from The American Heritage® Dictionary of the English Language, 4th Edition
- Vespasian Originally Titus Flavius Vespasianus. A.D. 9-79. Emperor of Rome (69-79) who brought prosperity to the empire, reformed the army, was a patron of the arts, and began the building of the Colosseum.
from Wiktionary, Creative Commons Attribution/Share-Alike License
- proper n. A surname.
from WordNet 3.0 Copyright 2006 by Princeton University. All rights reserved.
- n. Emperor of Rome and founder of the Flavian dynasty who consolidated Roman rule in Germany and Britain and reformed the army and brought prosperity to the empire; began the construction of the Colosseum (9-79)
It was carried in Vespasian's triumph, and the figure is to be seen on Titus 'arch at Rome.
His last victim was Flavius Clemens , his cousin-german, a man below contempt for his want of energy, whose sons, then of very tender age, he had avowedly destined for his successors, and, discarding their former names, had ordered one to be called Vespasian, and the other
The Seer goes on to say "One is", namely Vespasian, A.D.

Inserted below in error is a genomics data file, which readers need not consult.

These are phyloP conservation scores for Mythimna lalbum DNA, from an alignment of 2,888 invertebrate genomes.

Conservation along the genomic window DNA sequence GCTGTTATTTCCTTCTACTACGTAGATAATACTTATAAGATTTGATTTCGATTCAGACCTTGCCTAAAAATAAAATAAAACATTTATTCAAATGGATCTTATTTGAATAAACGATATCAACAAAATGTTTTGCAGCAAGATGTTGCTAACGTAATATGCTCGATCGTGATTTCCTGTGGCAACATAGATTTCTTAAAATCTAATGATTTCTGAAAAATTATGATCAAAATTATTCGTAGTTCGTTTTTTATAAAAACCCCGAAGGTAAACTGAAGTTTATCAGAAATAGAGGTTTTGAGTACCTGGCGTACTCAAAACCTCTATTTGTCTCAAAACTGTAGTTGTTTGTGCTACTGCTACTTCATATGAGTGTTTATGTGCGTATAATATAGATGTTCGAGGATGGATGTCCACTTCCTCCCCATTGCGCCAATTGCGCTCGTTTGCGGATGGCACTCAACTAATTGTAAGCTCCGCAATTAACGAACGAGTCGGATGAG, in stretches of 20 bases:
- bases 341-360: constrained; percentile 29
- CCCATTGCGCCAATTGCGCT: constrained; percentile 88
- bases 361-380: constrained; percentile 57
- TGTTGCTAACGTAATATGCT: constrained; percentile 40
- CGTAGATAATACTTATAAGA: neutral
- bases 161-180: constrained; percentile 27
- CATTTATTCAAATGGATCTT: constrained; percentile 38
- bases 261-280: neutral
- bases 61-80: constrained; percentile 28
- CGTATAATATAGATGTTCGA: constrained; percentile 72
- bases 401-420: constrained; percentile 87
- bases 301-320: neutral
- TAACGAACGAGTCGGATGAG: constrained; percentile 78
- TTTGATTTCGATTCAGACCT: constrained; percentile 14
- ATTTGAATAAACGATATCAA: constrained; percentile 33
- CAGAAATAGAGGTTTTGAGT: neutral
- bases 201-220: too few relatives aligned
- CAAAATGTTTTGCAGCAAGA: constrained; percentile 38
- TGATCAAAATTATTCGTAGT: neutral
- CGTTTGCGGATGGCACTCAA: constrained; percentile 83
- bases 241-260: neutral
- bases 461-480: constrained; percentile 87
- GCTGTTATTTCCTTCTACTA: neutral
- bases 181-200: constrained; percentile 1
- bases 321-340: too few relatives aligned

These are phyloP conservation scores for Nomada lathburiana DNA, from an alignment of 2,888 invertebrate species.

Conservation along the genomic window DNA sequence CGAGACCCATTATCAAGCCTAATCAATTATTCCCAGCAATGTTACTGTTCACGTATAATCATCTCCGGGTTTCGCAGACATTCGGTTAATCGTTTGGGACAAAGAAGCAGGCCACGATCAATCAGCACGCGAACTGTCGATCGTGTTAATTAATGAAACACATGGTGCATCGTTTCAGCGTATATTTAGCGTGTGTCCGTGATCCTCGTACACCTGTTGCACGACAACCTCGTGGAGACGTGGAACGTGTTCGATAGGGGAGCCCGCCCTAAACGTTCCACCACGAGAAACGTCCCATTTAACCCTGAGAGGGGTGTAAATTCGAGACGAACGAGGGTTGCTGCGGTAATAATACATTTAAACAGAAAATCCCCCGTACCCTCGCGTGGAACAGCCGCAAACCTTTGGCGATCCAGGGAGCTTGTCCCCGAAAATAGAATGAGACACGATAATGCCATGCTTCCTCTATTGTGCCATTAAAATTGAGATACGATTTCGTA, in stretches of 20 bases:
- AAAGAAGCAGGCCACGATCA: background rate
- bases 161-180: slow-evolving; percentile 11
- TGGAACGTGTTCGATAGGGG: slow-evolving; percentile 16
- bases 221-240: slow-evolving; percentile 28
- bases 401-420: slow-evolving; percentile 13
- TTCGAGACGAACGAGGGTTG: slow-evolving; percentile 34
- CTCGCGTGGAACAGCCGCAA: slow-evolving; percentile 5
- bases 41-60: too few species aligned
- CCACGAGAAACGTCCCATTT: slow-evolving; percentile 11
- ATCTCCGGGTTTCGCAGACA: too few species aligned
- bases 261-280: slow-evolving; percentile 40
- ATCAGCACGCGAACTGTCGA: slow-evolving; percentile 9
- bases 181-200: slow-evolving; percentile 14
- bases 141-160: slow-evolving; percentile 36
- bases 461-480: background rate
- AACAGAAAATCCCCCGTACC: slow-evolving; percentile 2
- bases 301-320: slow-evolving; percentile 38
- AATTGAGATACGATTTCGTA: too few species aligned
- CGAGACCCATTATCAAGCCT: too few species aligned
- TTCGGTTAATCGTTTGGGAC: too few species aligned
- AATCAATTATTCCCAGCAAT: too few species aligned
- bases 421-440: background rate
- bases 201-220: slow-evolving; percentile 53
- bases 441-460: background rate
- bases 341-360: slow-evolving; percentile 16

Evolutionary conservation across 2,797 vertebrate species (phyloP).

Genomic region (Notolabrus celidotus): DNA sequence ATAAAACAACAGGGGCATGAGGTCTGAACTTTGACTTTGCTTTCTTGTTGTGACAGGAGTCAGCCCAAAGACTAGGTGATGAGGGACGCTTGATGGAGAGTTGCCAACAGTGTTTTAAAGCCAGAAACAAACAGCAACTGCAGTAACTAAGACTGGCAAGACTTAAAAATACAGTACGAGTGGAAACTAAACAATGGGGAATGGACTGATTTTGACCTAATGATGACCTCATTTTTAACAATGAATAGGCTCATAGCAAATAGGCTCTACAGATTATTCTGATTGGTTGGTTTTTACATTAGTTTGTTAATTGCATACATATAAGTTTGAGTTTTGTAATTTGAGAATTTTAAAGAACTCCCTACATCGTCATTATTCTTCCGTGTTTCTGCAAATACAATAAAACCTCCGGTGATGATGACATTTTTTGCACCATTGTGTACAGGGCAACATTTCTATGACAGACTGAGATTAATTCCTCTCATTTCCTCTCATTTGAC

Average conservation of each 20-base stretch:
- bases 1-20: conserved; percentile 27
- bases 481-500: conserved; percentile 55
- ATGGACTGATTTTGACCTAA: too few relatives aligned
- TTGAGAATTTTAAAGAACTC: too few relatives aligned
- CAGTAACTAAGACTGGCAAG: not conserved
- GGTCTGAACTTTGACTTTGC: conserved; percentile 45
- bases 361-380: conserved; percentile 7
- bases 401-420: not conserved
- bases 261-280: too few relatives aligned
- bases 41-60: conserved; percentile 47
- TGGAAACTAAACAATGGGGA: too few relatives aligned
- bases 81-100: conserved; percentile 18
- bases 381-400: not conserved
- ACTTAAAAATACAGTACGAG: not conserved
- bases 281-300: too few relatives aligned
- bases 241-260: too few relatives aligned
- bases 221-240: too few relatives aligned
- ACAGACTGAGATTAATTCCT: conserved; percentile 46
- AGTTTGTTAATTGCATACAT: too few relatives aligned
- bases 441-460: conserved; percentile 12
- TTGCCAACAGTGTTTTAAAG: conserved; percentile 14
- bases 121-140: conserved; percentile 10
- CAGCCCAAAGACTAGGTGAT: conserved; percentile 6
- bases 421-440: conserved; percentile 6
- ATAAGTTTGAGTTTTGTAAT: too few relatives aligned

Those who, as we mentioned above, claim that the sixth place must be assigned to the Emperor Vespasian, and that this was the reign in which the author lived, may still discover the reason for his statements in the appearance of this false Nero, if they suppose that they were written in the first period of Vespasian, that is to say at the be ginning of the year 70.
See Suetonius, "Vespasian," ch. 24, as to the particulars of his death.
Innocent brought from elsewhere Domitian's obelisk, with his name and those of Vespasian and Titus done in hieroglyphics.
Strangely, and much like Jane Hamsher, Vespasian today would find himself far to the left of the current Democratic Party.
Vespasian brought with him from the eastern campaigns nothing but revulsion for the treacherous weasels and effete moneymakers he found in Rome.
The bankers and the politicians better hope they luck into a Pompeian type, and not an incorruptible general like the grimly unadorned Titus Flavius Vespasian.
Unlike Democrats, Vespasian believed in national banks serving the interest of the common citizen, and unlike the Obama administration, Vespasian as emperor was a determined and committed Keynesian.
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